The Taming of the Scrooge

People think I have a Scrooge-streak, but really, they’ve got it all wrong. You see, Scrooge might’ve been on a downer about Christmas, which yes, is a little too “me” at times, but I’m no miser. In fact, sometimes, I just think “hang all this tack I’m wrapping for people that don’t need it, let it go to the poor and needy, where it’s really needed. No, Scrooge wouldn’t say that. He’d keep his dosh for himself.

If you want to call me Scrooge because my Christmas Spirit has been known to get a little dampened at times, go ahead. I won’t stand in your way. But I want to show you that the ice has started to melt a little. I hate to say it, but I’m not quite as rebellious as I used to be against certain Christmas traditions. Not since I wrote my Christmas Survival Guide….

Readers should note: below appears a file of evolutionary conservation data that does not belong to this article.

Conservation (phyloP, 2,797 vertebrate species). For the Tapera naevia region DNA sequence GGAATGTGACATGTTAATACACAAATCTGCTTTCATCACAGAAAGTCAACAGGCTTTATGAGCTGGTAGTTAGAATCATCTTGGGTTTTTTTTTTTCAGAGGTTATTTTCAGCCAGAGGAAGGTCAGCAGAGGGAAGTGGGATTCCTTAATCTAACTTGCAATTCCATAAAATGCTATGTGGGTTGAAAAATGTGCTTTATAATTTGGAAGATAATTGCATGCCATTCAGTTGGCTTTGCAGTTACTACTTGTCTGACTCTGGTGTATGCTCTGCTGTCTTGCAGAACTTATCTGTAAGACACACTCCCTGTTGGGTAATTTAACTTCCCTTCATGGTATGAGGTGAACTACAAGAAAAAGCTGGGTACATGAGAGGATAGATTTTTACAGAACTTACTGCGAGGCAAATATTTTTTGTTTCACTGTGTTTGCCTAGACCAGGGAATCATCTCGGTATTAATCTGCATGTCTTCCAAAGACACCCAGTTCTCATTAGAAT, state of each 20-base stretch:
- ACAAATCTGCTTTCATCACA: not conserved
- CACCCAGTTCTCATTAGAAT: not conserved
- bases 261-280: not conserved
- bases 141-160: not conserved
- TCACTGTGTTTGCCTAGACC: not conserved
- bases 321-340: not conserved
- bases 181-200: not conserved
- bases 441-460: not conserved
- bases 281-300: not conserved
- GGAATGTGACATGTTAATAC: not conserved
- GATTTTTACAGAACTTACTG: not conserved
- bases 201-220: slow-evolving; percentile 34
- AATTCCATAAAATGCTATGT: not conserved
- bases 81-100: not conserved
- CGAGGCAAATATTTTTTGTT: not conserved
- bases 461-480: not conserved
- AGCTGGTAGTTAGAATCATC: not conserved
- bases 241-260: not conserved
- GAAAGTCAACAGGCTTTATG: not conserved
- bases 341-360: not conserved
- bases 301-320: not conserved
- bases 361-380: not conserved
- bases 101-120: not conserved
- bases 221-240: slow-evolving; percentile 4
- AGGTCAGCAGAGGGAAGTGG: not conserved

Day 12 – A Sensitive Cynic’s Christmas Survival Guide.

Giving and receiving presents is so ingrained and central to our Christmas celebrations that even if you want to opt out of it, it’s almost impossible unless you go into hibernation (which, I must admit, is a tempting option for me at times.)

Let’s just imagine that this year I decided to think outside-the-gift-box, and do something a little counter-cultural. Imagine I totted up the amount I would normally spend on presents to the grown-ups in my life and gave it all to charity instead. (Obviously, I would still buy for children, I’m not that counter-cultural).

Ah, what a lovely gesture that is. So much better than buying a load of stuff. Stuff that uses up the earth’s valuable resources and clutters up people’s homes, making them feel guilty because they look at it and think “I’m going to have to give that away, I’ll never use it”.